[Wisdom] will guide you down delightful paths. Proverbs 3:17 nlt
The phone rang and I picked it up without delay. Calling was the oldest member of our church family—a vibrant, hard-working woman who was nearly one hundred years old. Putting the final touches on her latest book, she asked me some writing questions to help her cross the finish line. As always, however, I soon was asking her questions—about life, work, love, family. Her many lessons from a long life sparkled with wisdom. She told me, “Pace yourself.” And soon we were laughing about times she’d forgotten to do that—her wonderful stories all seasoned with true joy.
Wisdom leads to joy, the Bible teaches. “Joyful is the person who finds wisdom, the one who gains understanding” (Proverbs 3:13 nlt). We find that this path—from wisdom to joy—is a biblical virtue, indeed. “For wisdom will enter your heart, and knowledge will fill you with joy” (Proverbs 2:10 nlt). “God gives wisdom, knowledge, and joy to those who please him” (Ecclesiastes 2:26 nlt). Wisdom “will guide you down delightful paths,” adds Proverbs 3:17 (nlt).
Reflecting on the matters of life, author C. S. Lewis declared that “joy is the serious business of heaven.” The path there, however, is paved with wisdom. My church friend, who lived to be 107, would agree. She walked a wise, joyful pace to the King.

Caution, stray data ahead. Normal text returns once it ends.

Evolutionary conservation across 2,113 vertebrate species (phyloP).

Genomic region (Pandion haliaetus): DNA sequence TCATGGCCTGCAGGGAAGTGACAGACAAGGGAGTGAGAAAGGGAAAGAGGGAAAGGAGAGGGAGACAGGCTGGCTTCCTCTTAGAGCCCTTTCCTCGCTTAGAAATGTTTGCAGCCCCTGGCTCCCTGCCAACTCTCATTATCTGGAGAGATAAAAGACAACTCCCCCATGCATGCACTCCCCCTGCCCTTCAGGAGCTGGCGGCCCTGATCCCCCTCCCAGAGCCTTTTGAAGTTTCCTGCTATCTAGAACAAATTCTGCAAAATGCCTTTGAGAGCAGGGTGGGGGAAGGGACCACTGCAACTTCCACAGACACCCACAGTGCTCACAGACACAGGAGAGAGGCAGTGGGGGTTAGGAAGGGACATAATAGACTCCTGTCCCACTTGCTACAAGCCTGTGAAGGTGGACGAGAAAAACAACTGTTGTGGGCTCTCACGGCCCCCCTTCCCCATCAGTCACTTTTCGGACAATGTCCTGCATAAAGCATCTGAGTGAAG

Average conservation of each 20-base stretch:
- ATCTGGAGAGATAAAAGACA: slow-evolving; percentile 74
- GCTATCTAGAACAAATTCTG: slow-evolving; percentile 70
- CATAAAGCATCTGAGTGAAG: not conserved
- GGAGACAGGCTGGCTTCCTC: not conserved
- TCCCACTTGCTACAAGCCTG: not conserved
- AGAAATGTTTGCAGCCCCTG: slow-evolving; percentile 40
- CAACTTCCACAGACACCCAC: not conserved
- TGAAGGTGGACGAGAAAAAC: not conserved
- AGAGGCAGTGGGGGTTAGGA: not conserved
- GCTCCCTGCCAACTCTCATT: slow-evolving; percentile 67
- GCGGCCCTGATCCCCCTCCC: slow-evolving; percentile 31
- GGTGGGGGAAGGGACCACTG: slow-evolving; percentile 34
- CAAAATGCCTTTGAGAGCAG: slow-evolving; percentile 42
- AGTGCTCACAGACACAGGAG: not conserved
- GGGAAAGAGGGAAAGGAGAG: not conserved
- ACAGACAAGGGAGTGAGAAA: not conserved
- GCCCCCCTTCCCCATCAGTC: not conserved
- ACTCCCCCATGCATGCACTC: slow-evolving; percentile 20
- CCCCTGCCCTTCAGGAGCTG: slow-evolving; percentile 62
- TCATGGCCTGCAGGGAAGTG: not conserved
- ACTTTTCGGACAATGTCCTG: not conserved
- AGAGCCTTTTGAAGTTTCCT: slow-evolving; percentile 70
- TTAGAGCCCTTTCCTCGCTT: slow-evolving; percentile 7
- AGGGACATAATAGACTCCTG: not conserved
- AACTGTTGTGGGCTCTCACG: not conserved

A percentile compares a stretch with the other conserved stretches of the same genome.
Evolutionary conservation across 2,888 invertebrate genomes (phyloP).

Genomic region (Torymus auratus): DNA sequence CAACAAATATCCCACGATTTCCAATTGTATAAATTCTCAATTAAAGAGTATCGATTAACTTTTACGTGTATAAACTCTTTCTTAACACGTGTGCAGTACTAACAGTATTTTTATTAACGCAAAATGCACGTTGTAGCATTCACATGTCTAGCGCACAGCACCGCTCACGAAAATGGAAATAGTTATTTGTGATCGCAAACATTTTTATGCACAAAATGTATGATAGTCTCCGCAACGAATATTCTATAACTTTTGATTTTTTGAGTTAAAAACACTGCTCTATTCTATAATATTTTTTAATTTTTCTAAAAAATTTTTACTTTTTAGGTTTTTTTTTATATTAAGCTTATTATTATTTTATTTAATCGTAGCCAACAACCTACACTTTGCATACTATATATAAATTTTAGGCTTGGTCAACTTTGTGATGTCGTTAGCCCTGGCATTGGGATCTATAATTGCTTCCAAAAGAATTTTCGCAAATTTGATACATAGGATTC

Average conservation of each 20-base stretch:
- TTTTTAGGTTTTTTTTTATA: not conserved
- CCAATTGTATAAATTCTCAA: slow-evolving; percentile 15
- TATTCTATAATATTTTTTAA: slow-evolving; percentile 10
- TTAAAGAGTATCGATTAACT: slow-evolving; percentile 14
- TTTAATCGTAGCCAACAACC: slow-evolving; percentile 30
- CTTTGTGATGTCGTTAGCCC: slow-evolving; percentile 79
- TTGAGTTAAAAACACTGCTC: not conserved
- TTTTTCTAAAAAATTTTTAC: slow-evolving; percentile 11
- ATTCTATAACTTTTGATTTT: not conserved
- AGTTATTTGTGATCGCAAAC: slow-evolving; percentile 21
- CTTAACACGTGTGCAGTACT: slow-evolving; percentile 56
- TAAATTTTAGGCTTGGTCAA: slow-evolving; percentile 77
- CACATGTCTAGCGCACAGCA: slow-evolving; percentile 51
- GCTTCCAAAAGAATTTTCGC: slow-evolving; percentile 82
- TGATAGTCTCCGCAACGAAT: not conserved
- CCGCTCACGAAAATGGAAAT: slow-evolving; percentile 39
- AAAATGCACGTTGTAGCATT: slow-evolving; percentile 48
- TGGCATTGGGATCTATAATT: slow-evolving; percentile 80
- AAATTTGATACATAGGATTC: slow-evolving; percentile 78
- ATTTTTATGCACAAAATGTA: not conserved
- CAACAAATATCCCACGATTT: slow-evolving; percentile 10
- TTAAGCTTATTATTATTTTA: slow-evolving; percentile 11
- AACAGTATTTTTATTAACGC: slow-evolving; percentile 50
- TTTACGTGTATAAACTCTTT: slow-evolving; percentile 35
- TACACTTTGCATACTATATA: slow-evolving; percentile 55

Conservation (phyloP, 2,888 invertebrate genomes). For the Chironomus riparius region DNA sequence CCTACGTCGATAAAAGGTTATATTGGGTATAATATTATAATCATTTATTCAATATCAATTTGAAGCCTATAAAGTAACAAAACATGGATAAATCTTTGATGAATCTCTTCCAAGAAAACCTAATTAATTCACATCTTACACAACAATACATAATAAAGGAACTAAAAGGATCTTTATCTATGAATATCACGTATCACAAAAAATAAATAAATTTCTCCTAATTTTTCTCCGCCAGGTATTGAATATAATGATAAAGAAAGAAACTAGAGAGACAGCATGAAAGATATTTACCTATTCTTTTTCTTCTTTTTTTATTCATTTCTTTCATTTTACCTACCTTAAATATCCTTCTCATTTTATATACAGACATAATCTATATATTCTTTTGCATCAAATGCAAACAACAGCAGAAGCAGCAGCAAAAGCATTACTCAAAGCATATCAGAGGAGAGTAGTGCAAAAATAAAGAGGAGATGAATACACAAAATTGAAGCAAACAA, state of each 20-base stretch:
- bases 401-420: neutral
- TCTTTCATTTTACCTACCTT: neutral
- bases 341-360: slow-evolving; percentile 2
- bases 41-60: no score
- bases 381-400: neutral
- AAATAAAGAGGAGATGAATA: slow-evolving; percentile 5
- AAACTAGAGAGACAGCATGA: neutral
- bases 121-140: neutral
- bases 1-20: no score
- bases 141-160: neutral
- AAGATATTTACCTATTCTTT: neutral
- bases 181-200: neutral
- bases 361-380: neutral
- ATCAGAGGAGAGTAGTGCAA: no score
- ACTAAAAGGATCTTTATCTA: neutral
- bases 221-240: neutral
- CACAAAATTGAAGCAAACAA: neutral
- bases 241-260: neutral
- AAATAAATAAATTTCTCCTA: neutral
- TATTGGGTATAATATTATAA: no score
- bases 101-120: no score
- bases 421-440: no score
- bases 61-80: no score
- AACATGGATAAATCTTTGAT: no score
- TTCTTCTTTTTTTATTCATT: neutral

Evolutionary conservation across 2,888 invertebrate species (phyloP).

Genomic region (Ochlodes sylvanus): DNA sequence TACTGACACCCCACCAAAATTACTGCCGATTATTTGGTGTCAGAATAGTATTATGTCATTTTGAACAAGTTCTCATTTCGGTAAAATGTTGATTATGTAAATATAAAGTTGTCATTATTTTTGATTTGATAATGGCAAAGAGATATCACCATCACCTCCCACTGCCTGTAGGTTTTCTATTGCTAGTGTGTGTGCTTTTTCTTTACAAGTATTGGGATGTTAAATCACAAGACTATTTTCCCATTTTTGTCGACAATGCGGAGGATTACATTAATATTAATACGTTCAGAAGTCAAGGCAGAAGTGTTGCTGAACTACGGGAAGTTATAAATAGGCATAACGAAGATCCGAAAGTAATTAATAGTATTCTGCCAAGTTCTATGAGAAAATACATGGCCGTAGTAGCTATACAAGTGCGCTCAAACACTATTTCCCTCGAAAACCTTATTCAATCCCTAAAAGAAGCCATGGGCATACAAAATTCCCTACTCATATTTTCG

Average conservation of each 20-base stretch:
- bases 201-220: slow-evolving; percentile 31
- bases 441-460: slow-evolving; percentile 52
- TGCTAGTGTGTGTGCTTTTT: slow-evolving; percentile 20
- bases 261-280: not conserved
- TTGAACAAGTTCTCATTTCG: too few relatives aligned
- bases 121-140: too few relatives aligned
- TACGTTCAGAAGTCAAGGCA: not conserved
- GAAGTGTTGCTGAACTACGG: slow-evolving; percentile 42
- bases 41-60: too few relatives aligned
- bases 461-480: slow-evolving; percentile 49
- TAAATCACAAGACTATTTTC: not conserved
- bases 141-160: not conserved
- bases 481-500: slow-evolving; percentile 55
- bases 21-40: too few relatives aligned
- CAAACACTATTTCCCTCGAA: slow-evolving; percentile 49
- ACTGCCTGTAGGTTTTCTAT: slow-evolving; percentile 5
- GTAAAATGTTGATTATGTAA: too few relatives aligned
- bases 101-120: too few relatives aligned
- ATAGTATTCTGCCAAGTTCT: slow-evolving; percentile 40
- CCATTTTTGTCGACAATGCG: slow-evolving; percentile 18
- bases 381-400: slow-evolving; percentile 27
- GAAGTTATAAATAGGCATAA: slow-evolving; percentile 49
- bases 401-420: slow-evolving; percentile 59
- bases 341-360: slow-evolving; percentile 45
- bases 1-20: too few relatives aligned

What paths have you taken in trying to find joy? How can wisdom lead you to joy?
When I might take a rocky road, loving God, please point me back to Your path of wisdom and joy.
Learn more about joy here.
The book of Proverbs begins, “The proverbs of Solomon son of David, king of Israel” (Proverbs 1:1). Solomon is noted throughout the Scriptures as a man of great wisdom. Jesus Himself noted Solomon’s wisdom (Matthew 12:42). Two things, however, need to be understood about this wisdom. First, the wisdom of Solomon wasn’t Solomon’s—it was given to him by God in response to the king’s prayer (1 Kings 3:5–13). James reminds us that this same wisdom is available to all of us and that God will grant our requests (James 1:5). Second, this wisdom can be abandoned—as Solomon clearly did. His life of wisdom became the ultimate example of foolishness as he turned from God to follow idols (1 Kings 11:4). As James 3:13–18 reminds us, the wisdom we choose to live by is foundational to our walk of faith.